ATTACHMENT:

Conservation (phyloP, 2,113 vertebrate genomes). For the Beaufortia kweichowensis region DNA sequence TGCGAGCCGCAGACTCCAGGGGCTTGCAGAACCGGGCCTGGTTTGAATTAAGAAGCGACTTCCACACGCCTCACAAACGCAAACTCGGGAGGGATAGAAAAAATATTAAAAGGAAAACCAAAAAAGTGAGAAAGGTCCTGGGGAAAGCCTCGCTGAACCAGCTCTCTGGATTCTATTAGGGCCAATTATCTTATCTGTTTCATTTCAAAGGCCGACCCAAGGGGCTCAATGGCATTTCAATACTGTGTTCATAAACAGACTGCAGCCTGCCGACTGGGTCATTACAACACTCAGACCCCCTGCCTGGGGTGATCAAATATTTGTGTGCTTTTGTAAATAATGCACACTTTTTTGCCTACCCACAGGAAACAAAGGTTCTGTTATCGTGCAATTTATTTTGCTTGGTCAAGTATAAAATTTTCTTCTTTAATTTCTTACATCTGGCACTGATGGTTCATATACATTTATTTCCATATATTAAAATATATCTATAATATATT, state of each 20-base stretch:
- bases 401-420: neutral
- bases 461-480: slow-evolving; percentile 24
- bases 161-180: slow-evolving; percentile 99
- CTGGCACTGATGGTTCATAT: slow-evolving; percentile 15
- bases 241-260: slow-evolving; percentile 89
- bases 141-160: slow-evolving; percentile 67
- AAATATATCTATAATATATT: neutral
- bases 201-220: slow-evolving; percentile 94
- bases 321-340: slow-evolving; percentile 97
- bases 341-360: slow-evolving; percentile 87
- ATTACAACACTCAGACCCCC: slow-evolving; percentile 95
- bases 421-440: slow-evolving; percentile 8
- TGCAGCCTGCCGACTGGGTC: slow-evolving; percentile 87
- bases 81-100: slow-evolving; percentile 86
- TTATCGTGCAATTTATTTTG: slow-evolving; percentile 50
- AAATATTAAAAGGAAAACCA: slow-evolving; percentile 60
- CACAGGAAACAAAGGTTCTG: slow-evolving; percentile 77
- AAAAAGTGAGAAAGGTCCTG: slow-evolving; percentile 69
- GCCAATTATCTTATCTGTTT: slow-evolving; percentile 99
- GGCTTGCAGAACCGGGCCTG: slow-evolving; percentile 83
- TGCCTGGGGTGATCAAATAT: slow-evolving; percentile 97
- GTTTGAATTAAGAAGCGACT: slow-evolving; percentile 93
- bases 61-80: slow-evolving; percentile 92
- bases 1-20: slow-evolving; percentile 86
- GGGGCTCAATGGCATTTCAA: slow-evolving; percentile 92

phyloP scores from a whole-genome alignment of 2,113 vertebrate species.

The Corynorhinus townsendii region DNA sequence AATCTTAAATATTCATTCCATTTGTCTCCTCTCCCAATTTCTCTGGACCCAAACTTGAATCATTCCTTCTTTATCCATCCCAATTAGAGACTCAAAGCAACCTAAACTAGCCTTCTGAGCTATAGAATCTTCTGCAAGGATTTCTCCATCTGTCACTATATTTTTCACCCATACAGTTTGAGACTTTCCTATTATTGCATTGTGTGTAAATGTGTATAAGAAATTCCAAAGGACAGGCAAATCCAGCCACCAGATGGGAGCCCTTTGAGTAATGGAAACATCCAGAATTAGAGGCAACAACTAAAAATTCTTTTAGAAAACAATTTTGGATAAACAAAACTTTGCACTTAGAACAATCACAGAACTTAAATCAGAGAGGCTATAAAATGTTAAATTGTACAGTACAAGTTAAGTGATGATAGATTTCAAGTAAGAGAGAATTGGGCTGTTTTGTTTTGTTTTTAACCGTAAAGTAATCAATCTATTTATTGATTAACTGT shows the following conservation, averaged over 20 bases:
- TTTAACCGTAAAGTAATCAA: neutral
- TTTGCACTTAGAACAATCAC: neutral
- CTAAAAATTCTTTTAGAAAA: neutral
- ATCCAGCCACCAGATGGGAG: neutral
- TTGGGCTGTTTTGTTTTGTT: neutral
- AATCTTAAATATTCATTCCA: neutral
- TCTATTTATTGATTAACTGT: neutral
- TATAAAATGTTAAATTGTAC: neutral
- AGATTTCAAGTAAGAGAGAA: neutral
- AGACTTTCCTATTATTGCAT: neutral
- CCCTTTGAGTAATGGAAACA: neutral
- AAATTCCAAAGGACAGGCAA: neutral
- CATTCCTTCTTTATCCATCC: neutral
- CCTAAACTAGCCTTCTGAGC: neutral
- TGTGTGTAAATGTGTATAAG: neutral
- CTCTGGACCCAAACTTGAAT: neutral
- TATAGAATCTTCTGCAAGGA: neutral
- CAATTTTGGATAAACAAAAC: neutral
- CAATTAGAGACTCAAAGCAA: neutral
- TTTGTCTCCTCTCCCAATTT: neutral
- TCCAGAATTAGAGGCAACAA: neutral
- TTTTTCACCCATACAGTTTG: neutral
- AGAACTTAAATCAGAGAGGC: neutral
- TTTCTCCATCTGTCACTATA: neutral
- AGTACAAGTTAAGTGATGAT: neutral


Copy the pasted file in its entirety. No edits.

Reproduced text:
Conservation (phyloP, 2,113 vertebrate genomes). For the Beaufortia kweichowensis region DNA sequence TGCGAGCCGCAGACTCCAGGGGCTTGCAGAACCGGGCCTGGTTTGAATTAAGAAGCGACTTCCACACGCCTCACAAACGCAAACTCGGGAGGGATAGAAAAAATATTAAAAGGAAAACCAAAAAAGTGAGAAAGGTCCTGGGGAAAGCCTCGCTGAACCAGCTCTCTGGATTCTATTAGGGCCAATTATCTTATCTGTTTCATTTCAAAGGCCGACCCAAGGGGCTCAATGGCATTTCAATACTGTGTTCATAAACAGACTGCAGCCTGCCGACTGGGTCATTACAACACTCAGACCCCCTGCCTGGGGTGATCAAATATTTGTGTGCTTTTGTAAATAATGCACACTTTTTTGCCTACCCACAGGAAACAAAGGTTCTGTTATCGTGCAATTTATTTTGCTTGGTCAAGTATAAAATTTTCTTCTTTAATTTCTTACATCTGGCACTGATGGTTCATATACATTTATTTCCATATATTAAAATATATCTATAATATATT, state of each 20-base stretch:
- bases 401-420: neutral
- bases 461-480: slow-evolving; percentile 24
- bases 161-180: slow-evolving; percentile 99
- CTGGCACTGATGGTTCATAT: slow-evolving; percentile 15
- bases 241-260: slow-evolving; percentile 89
- bases 141-160: slow-evolving; percentile 67
- AAATATATCTATAATATATT: neutral
- bases 201-220: slow-evolving; percentile 94
- bases 321-340: slow-evolving; percentile 97
- bases 341-360: slow-evolving; percentile 87
- ATTACAACACTCAGACCCCC: slow-evolving; percentile 95
- bases 421-440: slow-evolving; percentile 8
- TGCAGCCTGCCGACTGGGTC: slow-evolving; percentile 87
- bases 81-100: slow-evolving; percentile 86
- TTATCGTGCAATTTATTTTG: slow-evolving; percentile 50
- AAATATTAAAAGGAAAACCA: slow-evolving; percentile 60
- CACAGGAAACAAAGGTTCTG: slow-evolving; percentile 77
- AAAAAGTGAGAAAGGTCCTG: slow-evolving; percentile 69
- GCCAATTATCTTATCTGTTT: slow-evolving; percentile 99
- GGCTTGCAGAACCGGGCCTG: slow-evolving; percentile 83
- TGCCTGGGGTGATCAAATAT: slow-evolving; percentile 97
- GTTTGAATTAAGAAGCGACT: slow-evolving; percentile 93
- bases 61-80: slow-evolving; percentile 92
- bases 1-20: slow-evolving; percentile 86
- GGGGCTCAATGGCATTTCAA: slow-evolving; percentile 92

phyloP scores from a whole-genome alignment of 2,113 vertebrate species.

The Corynorhinus townsendii region DNA sequence AATCTTAAATATTCATTCCATTTGTCTCCTCTCCCAATTTCTCTGGACCCAAACTTGAATCATTCCTTCTTTATCCATCCCAATTAGAGACTCAAAGCAACCTAAACTAGCCTTCTGAGCTATAGAATCTTCTGCAAGGATTTCTCCATCTGTCACTATATTTTTCACCCATACAGTTTGAGACTTTCCTATTATTGCATTGTGTGTAAATGTGTATAAGAAATTCCAAAGGACAGGCAAATCCAGCCACCAGATGGGAGCCCTTTGAGTAATGGAAACATCCAGAATTAGAGGCAACAACTAAAAATTCTTTTAGAAAACAATTTTGGATAAACAAAACTTTGCACTTAGAACAATCACAGAACTTAAATCAGAGAGGCTATAAAATGTTAAATTGTACAGTACAAGTTAAGTGATGATAGATTTCAAGTAAGAGAGAATTGGGCTGTTTTGTTTTGTTTTTAACCGTAAAGTAATCAATCTATTTATTGATTAACTGT shows the following conservation, averaged over 20 bases:
- TTTAACCGTAAAGTAATCAA: neutral
- TTTGCACTTAGAACAATCAC: neutral
- CTAAAAATTCTTTTAGAAAA: neutral
- ATCCAGCCACCAGATGGGAG: neutral
- TTGGGCTGTTTTGTTTTGTT: neutral
- AATCTTAAATATTCATTCCA: neutral
- TCTATTTATTGATTAACTGT: neutral
- TATAAAATGTTAAATTGTAC: neutral
- AGATTTCAAGTAAGAGAGAA: neutral
- AGACTTTCCTATTATTGCAT: neutral
- CCCTTTGAGTAATGGAAACA: neutral
- AAATTCCAAAGGACAGGCAA: neutral
- CATTCCTTCTTTATCCATCC: neutral
- CCTAAACTAGCCTTCTGAGC: neutral
- TGTGTGTAAATGTGTATAAG: neutral
- CTCTGGACCCAAACTTGAAT: neutral
- TATAGAATCTTCTGCAAGGA: neutral
- CAATTTTGGATAAACAAAAC: neutral
- CAATTAGAGACTCAAAGCAA: neutral
- TTTGTCTCCTCTCCCAATTT: neutral
- TCCAGAATTAGAGGCAACAA: neutral
- TTTTTCACCCATACAGTTTG: neutral
- AGAACTTAAATCAGAGAGGC: neutral
- TTTCTCCATCTGTCACTATA: neutral
- AGTACAAGTTAAGTGATGAT: neutral